This is Dan Pearce. He’s just finished doing a BSc (Hons) Music Technology degree at Swansea Metropolitan University. His Major Project was a very high quality piece of work on audio compression codecs.
Perhaps the most interesting part of his project was the listening tests carried out on a set of lossy codecs: MP3, Microsoft WMA, Apple’s AAC, and the open source Ogg Vorbis. Dan conducted a set of tests that compared the subjective quality on each of these based on a set of four criteria: bass response, treble response, clarity, and spaciousness. Each of these in turn was measured against four different types of source material: rock/pop, jazz, classical, and spoken voice. A standard bit rate of 64kbps was used. Here’s a graph showing the compiled results across all the tests:
We have a winner! His results clearly show the superiority of the Ogg Vorbis files in all categories except the classical! WMA and AAC are very closely matched, whilst MP3 consistently performs the worst. Dan puts this down to its age: originally released in 1993 it’s by far the oldest. Here’s a set of samples from Dan’s project which, I think, give a good indication of the relative performances of the codecs:
[If you’re interested in more detail here’s the methodology, results, and references from Dan Pearce’s report (5.5MB .pdf). If you want to contact Dan, here’s his email address.]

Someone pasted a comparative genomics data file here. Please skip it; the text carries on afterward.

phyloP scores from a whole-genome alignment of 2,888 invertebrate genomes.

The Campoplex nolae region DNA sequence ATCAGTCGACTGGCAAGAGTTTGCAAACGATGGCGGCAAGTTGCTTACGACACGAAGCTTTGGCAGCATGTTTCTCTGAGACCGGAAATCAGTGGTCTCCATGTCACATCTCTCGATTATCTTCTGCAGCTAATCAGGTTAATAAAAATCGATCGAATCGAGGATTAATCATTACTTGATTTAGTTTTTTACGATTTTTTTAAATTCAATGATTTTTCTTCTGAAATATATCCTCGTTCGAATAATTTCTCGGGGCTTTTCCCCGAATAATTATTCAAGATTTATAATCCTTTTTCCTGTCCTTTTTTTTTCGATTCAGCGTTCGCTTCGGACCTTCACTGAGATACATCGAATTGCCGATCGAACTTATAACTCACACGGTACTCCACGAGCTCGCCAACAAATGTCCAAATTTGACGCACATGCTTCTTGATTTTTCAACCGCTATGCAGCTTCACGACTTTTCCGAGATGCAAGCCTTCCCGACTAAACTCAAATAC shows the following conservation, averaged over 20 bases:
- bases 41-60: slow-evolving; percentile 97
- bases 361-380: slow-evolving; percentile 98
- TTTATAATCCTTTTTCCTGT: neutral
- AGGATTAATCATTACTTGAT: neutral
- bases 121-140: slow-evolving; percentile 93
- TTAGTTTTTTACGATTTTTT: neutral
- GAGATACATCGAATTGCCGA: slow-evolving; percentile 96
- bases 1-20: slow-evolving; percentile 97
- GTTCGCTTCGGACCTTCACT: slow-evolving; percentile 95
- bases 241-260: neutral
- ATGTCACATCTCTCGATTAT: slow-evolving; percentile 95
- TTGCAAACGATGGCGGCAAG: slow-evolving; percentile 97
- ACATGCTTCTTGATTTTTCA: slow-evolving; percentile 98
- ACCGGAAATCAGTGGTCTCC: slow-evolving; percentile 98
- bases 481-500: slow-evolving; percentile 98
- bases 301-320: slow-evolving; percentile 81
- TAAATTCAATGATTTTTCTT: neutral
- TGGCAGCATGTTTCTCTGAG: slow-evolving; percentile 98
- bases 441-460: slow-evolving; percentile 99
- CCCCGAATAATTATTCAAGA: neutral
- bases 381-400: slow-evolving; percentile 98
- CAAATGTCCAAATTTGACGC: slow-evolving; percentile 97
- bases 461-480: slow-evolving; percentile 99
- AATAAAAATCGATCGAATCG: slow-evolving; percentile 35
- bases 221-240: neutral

For me, the findings from this report beg a huge question: why are most people satisfied with the quality of MP3? It’s grainy, harsh, and has a poor stereo image. And yet it would seem that many people are now getting rid of their CD collections and switching entirely to MP3. Yes, of course I can understand the whole slew of benefits afforded by the digital files/downloads/iPod thing, but doesn’t anyone care how bad it all sounds?
And it’s not even as if “CD-quality” audio is all that good. 24-bit/96kHz digital audio is just so much better it’s unreal, and these days it’s pretty affordable too. We have this situation where—for music producers—audio quality has recently shot up, whilst music consumers now seem happy to settle for a substantially lower-quality product than they’ve been used to for the last 20-odd years. Odd, to say the least. Maybe, for most people MP3 is just good enough….
[Note: in order to get the audio examples streaming across the ‘net without glitching I had to subject all the files to a further level of compression. However, they’re all encoded equally at 160kbps stereo, and so the relative differences between them remain the same.]